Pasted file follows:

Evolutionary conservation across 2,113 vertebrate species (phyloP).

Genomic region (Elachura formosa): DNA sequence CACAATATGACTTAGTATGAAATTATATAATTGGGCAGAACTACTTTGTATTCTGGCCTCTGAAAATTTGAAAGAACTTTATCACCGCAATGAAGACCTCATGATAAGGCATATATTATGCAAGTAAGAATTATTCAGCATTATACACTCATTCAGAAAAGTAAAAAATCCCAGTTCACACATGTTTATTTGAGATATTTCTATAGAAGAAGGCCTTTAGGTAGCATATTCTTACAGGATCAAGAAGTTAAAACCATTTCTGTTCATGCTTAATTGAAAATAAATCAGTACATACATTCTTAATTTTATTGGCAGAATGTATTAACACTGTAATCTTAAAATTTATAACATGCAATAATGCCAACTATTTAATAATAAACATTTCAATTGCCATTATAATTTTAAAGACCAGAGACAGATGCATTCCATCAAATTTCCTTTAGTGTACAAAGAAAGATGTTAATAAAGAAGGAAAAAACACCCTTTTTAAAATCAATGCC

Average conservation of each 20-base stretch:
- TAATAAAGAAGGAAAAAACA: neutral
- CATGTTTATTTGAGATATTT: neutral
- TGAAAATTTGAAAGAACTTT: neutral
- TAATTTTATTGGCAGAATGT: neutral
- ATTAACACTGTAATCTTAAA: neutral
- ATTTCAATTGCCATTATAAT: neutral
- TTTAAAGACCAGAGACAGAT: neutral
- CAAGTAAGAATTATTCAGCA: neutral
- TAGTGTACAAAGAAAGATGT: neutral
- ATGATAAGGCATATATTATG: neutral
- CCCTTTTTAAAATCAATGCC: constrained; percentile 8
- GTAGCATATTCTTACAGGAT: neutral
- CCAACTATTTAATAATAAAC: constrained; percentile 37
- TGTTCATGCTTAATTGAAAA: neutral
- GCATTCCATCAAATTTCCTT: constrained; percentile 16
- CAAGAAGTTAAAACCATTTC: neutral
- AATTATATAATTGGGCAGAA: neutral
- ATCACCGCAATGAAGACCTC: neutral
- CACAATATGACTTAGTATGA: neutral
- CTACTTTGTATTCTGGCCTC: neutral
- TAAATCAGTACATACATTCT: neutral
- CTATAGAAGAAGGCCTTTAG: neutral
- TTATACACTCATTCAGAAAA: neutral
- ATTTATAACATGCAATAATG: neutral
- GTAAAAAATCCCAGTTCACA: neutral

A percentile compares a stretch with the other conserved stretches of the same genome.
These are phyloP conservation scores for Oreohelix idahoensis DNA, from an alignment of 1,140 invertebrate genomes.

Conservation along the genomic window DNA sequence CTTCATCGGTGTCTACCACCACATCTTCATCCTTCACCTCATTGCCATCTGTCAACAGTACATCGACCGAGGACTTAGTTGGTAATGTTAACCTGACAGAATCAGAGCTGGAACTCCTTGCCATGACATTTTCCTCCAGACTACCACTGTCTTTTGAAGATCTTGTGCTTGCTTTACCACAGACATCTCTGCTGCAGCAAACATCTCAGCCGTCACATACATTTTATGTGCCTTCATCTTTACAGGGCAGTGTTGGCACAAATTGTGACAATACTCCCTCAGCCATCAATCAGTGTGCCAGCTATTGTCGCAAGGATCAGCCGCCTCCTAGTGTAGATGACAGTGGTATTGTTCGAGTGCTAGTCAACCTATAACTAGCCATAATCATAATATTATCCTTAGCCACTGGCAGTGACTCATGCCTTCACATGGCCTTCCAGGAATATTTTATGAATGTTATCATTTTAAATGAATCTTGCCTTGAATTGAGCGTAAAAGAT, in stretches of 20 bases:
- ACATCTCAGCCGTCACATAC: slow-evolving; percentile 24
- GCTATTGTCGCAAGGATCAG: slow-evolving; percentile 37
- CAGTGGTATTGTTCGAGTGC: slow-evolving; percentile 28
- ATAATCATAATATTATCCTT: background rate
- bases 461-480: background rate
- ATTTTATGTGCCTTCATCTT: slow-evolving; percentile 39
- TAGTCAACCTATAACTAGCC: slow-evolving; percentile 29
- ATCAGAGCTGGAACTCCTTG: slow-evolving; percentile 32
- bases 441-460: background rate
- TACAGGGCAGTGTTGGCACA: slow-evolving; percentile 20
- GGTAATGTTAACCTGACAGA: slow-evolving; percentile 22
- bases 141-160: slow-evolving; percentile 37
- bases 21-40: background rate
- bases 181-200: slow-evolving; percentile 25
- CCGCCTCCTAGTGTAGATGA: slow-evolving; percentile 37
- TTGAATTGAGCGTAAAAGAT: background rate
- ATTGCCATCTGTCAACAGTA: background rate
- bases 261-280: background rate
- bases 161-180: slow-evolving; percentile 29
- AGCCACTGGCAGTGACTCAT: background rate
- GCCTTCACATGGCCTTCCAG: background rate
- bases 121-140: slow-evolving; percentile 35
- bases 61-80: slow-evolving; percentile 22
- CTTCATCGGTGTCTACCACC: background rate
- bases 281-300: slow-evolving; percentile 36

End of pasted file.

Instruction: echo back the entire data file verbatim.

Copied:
Evolutionary conservation across 2,113 vertebrate species (phyloP).

Genomic region (Elachura formosa): DNA sequence CACAATATGACTTAGTATGAAATTATATAATTGGGCAGAACTACTTTGTATTCTGGCCTCTGAAAATTTGAAAGAACTTTATCACCGCAATGAAGACCTCATGATAAGGCATATATTATGCAAGTAAGAATTATTCAGCATTATACACTCATTCAGAAAAGTAAAAAATCCCAGTTCACACATGTTTATTTGAGATATTTCTATAGAAGAAGGCCTTTAGGTAGCATATTCTTACAGGATCAAGAAGTTAAAACCATTTCTGTTCATGCTTAATTGAAAATAAATCAGTACATACATTCTTAATTTTATTGGCAGAATGTATTAACACTGTAATCTTAAAATTTATAACATGCAATAATGCCAACTATTTAATAATAAACATTTCAATTGCCATTATAATTTTAAAGACCAGAGACAGATGCATTCCATCAAATTTCCTTTAGTGTACAAAGAAAGATGTTAATAAAGAAGGAAAAAACACCCTTTTTAAAATCAATGCC

Average conservation of each 20-base stretch:
- TAATAAAGAAGGAAAAAACA: neutral
- CATGTTTATTTGAGATATTT: neutral
- TGAAAATTTGAAAGAACTTT: neutral
- TAATTTTATTGGCAGAATGT: neutral
- ATTAACACTGTAATCTTAAA: neutral
- ATTTCAATTGCCATTATAAT: neutral
- TTTAAAGACCAGAGACAGAT: neutral
- CAAGTAAGAATTATTCAGCA: neutral
- TAGTGTACAAAGAAAGATGT: neutral
- ATGATAAGGCATATATTATG: neutral
- CCCTTTTTAAAATCAATGCC: constrained; percentile 8
- GTAGCATATTCTTACAGGAT: neutral
- CCAACTATTTAATAATAAAC: constrained; percentile 37
- TGTTCATGCTTAATTGAAAA: neutral
- GCATTCCATCAAATTTCCTT: constrained; percentile 16
- CAAGAAGTTAAAACCATTTC: neutral
- AATTATATAATTGGGCAGAA: neutral
- ATCACCGCAATGAAGACCTC: neutral
- CACAATATGACTTAGTATGA: neutral
- CTACTTTGTATTCTGGCCTC: neutral
- TAAATCAGTACATACATTCT: neutral
- CTATAGAAGAAGGCCTTTAG: neutral
- TTATACACTCATTCAGAAAA: neutral
- ATTTATAACATGCAATAATG: neutral
- GTAAAAAATCCCAGTTCACA: neutral

A percentile compares a stretch with the other conserved stretches of the same genome.
These are phyloP conservation scores for Oreohelix idahoensis DNA, from an alignment of 1,140 invertebrate genomes.

Conservation along the genomic window DNA sequence CTTCATCGGTGTCTACCACCACATCTTCATCCTTCACCTCATTGCCATCTGTCAACAGTACATCGACCGAGGACTTAGTTGGTAATGTTAACCTGACAGAATCAGAGCTGGAACTCCTTGCCATGACATTTTCCTCCAGACTACCACTGTCTTTTGAAGATCTTGTGCTTGCTTTACCACAGACATCTCTGCTGCAGCAAACATCTCAGCCGTCACATACATTTTATGTGCCTTCATCTTTACAGGGCAGTGTTGGCACAAATTGTGACAATACTCCCTCAGCCATCAATCAGTGTGCCAGCTATTGTCGCAAGGATCAGCCGCCTCCTAGTGTAGATGACAGTGGTATTGTTCGAGTGCTAGTCAACCTATAACTAGCCATAATCATAATATTATCCTTAGCCACTGGCAGTGACTCATGCCTTCACATGGCCTTCCAGGAATATTTTATGAATGTTATCATTTTAAATGAATCTTGCCTTGAATTGAGCGTAAAAGAT, in stretches of 20 bases:
- ACATCTCAGCCGTCACATAC: slow-evolving; percentile 24
- GCTATTGTCGCAAGGATCAG: slow-evolving; percentile 37
- CAGTGGTATTGTTCGAGTGC: slow-evolving; percentile 28
- ATAATCATAATATTATCCTT: background rate
- bases 461-480: background rate
- ATTTTATGTGCCTTCATCTT: slow-evolving; percentile 39
- TAGTCAACCTATAACTAGCC: slow-evolving; percentile 29
- ATCAGAGCTGGAACTCCTTG: slow-evolving; percentile 32
- bases 441-460: background rate
- TACAGGGCAGTGTTGGCACA: slow-evolving; percentile 20
- GGTAATGTTAACCTGACAGA: slow-evolving; percentile 22
- bases 141-160: slow-evolving; percentile 37
- bases 21-40: background rate
- bases 181-200: slow-evolving; percentile 25
- CCGCCTCCTAGTGTAGATGA: slow-evolving; percentile 37
- TTGAATTGAGCGTAAAAGAT: background rate
- ATTGCCATCTGTCAACAGTA: background rate
- bases 261-280: background rate
- bases 161-180: slow-evolving; percentile 29
- AGCCACTGGCAGTGACTCAT: background rate
- GCCTTCACATGGCCTTCCAG: background rate
- bases 121-140: slow-evolving; percentile 35
- bases 61-80: slow-evolving; percentile 22
- CTTCATCGGTGTCTACCACC: background rate
- bases 281-300: slow-evolving; percentile 36